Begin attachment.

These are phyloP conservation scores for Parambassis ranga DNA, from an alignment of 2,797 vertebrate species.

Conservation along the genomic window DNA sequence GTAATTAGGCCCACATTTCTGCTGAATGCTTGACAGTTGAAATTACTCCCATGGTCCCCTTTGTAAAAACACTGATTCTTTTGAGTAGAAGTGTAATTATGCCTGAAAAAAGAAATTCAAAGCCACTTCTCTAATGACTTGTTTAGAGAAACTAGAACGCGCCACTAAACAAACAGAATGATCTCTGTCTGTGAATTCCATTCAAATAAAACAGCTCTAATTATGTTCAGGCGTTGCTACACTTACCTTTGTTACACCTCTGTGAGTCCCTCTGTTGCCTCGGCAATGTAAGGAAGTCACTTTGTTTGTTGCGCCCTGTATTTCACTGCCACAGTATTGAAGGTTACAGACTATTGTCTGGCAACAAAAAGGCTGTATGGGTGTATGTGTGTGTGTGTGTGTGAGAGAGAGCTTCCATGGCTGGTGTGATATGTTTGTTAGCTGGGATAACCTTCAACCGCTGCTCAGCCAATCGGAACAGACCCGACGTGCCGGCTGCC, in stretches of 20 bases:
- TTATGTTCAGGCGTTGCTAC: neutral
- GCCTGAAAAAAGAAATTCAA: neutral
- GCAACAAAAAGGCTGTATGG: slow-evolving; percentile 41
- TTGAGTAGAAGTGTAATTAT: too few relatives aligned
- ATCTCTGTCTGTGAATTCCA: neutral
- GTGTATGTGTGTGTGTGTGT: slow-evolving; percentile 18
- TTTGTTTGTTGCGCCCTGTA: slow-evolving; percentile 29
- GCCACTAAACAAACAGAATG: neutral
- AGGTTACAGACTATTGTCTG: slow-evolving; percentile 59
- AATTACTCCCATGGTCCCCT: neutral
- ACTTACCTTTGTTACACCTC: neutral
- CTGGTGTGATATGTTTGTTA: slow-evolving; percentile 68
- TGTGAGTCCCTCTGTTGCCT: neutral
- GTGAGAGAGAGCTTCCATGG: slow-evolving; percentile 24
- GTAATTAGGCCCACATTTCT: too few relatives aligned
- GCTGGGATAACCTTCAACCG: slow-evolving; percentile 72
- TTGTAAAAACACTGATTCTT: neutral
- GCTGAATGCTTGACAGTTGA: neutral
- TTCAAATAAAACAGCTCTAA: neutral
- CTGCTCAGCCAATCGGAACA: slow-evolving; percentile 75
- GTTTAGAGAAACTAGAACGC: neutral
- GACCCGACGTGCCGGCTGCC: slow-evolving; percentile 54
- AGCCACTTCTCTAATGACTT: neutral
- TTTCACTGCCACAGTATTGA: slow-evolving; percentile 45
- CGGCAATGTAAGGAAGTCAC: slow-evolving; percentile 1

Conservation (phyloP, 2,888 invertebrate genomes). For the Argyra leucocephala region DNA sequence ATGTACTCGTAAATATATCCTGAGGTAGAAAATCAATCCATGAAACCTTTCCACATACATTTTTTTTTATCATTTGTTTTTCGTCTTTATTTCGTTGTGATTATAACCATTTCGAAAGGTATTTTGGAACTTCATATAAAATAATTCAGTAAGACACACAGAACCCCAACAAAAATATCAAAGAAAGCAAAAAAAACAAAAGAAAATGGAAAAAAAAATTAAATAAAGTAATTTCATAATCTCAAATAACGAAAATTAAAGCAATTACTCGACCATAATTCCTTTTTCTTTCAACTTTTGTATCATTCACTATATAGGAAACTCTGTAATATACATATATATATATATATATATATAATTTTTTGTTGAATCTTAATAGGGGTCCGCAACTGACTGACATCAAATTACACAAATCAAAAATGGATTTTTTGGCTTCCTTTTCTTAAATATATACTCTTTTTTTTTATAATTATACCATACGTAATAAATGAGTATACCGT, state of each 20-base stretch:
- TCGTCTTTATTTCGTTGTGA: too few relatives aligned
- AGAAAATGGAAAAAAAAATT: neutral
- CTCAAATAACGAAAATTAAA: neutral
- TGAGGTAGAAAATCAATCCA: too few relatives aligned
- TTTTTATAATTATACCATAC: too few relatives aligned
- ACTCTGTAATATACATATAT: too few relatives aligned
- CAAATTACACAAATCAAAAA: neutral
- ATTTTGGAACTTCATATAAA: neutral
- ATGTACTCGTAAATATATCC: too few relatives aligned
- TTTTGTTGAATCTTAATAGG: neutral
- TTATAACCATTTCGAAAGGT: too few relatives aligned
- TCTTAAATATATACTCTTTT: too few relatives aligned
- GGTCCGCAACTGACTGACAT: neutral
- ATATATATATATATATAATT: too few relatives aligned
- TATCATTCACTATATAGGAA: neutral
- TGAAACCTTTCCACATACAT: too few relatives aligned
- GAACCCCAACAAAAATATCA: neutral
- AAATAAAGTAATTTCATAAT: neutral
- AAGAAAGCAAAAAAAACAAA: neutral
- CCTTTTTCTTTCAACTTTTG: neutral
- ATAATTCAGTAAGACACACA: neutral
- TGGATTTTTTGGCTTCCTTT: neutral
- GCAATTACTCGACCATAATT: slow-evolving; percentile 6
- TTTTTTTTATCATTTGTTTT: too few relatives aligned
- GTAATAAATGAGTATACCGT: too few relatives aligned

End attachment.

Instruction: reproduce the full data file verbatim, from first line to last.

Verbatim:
These are phyloP conservation scores for Parambassis ranga DNA, from an alignment of 2,797 vertebrate species.

Conservation along the genomic window DNA sequence GTAATTAGGCCCACATTTCTGCTGAATGCTTGACAGTTGAAATTACTCCCATGGTCCCCTTTGTAAAAACACTGATTCTTTTGAGTAGAAGTGTAATTATGCCTGAAAAAAGAAATTCAAAGCCACTTCTCTAATGACTTGTTTAGAGAAACTAGAACGCGCCACTAAACAAACAGAATGATCTCTGTCTGTGAATTCCATTCAAATAAAACAGCTCTAATTATGTTCAGGCGTTGCTACACTTACCTTTGTTACACCTCTGTGAGTCCCTCTGTTGCCTCGGCAATGTAAGGAAGTCACTTTGTTTGTTGCGCCCTGTATTTCACTGCCACAGTATTGAAGGTTACAGACTATTGTCTGGCAACAAAAAGGCTGTATGGGTGTATGTGTGTGTGTGTGTGTGAGAGAGAGCTTCCATGGCTGGTGTGATATGTTTGTTAGCTGGGATAACCTTCAACCGCTGCTCAGCCAATCGGAACAGACCCGACGTGCCGGCTGCC, in stretches of 20 bases:
- TTATGTTCAGGCGTTGCTAC: neutral
- GCCTGAAAAAAGAAATTCAA: neutral
- GCAACAAAAAGGCTGTATGG: slow-evolving; percentile 41
- TTGAGTAGAAGTGTAATTAT: too few relatives aligned
- ATCTCTGTCTGTGAATTCCA: neutral
- GTGTATGTGTGTGTGTGTGT: slow-evolving; percentile 18
- TTTGTTTGTTGCGCCCTGTA: slow-evolving; percentile 29
- GCCACTAAACAAACAGAATG: neutral
- AGGTTACAGACTATTGTCTG: slow-evolving; percentile 59
- AATTACTCCCATGGTCCCCT: neutral
- ACTTACCTTTGTTACACCTC: neutral
- CTGGTGTGATATGTTTGTTA: slow-evolving; percentile 68
- TGTGAGTCCCTCTGTTGCCT: neutral
- GTGAGAGAGAGCTTCCATGG: slow-evolving; percentile 24
- GTAATTAGGCCCACATTTCT: too few relatives aligned
- GCTGGGATAACCTTCAACCG: slow-evolving; percentile 72
- TTGTAAAAACACTGATTCTT: neutral
- GCTGAATGCTTGACAGTTGA: neutral
- TTCAAATAAAACAGCTCTAA: neutral
- CTGCTCAGCCAATCGGAACA: slow-evolving; percentile 75
- GTTTAGAGAAACTAGAACGC: neutral
- GACCCGACGTGCCGGCTGCC: slow-evolving; percentile 54
- AGCCACTTCTCTAATGACTT: neutral
- TTTCACTGCCACAGTATTGA: slow-evolving; percentile 45
- CGGCAATGTAAGGAAGTCAC: slow-evolving; percentile 1

Conservation (phyloP, 2,888 invertebrate genomes). For the Argyra leucocephala region DNA sequence ATGTACTCGTAAATATATCCTGAGGTAGAAAATCAATCCATGAAACCTTTCCACATACATTTTTTTTTATCATTTGTTTTTCGTCTTTATTTCGTTGTGATTATAACCATTTCGAAAGGTATTTTGGAACTTCATATAAAATAATTCAGTAAGACACACAGAACCCCAACAAAAATATCAAAGAAAGCAAAAAAAACAAAAGAAAATGGAAAAAAAAATTAAATAAAGTAATTTCATAATCTCAAATAACGAAAATTAAAGCAATTACTCGACCATAATTCCTTTTTCTTTCAACTTTTGTATCATTCACTATATAGGAAACTCTGTAATATACATATATATATATATATATATATAATTTTTTGTTGAATCTTAATAGGGGTCCGCAACTGACTGACATCAAATTACACAAATCAAAAATGGATTTTTTGGCTTCCTTTTCTTAAATATATACTCTTTTTTTTTATAATTATACCATACGTAATAAATGAGTATACCGT, state of each 20-base stretch:
- TCGTCTTTATTTCGTTGTGA: too few relatives aligned
- AGAAAATGGAAAAAAAAATT: neutral
- CTCAAATAACGAAAATTAAA: neutral
- TGAGGTAGAAAATCAATCCA: too few relatives aligned
- TTTTTATAATTATACCATAC: too few relatives aligned
- ACTCTGTAATATACATATAT: too few relatives aligned
- CAAATTACACAAATCAAAAA: neutral
- ATTTTGGAACTTCATATAAA: neutral
- ATGTACTCGTAAATATATCC: too few relatives aligned
- TTTTGTTGAATCTTAATAGG: neutral
- TTATAACCATTTCGAAAGGT: too few relatives aligned
- TCTTAAATATATACTCTTTT: too few relatives aligned
- GGTCCGCAACTGACTGACAT: neutral
- ATATATATATATATATAATT: too few relatives aligned
- TATCATTCACTATATAGGAA: neutral
- TGAAACCTTTCCACATACAT: too few relatives aligned
- GAACCCCAACAAAAATATCA: neutral
- AAATAAAGTAATTTCATAAT: neutral
- AAGAAAGCAAAAAAAACAAA: neutral
- CCTTTTTCTTTCAACTTTTG: neutral
- ATAATTCAGTAAGACACACA: neutral
- TGGATTTTTTGGCTTCCTTT: neutral
- GCAATTACTCGACCATAATT: slow-evolving; percentile 6
- TTTTTTTTATCATTTGTTTT: too few relatives aligned
- GTAATAAATGAGTATACCGT: too few relatives aligned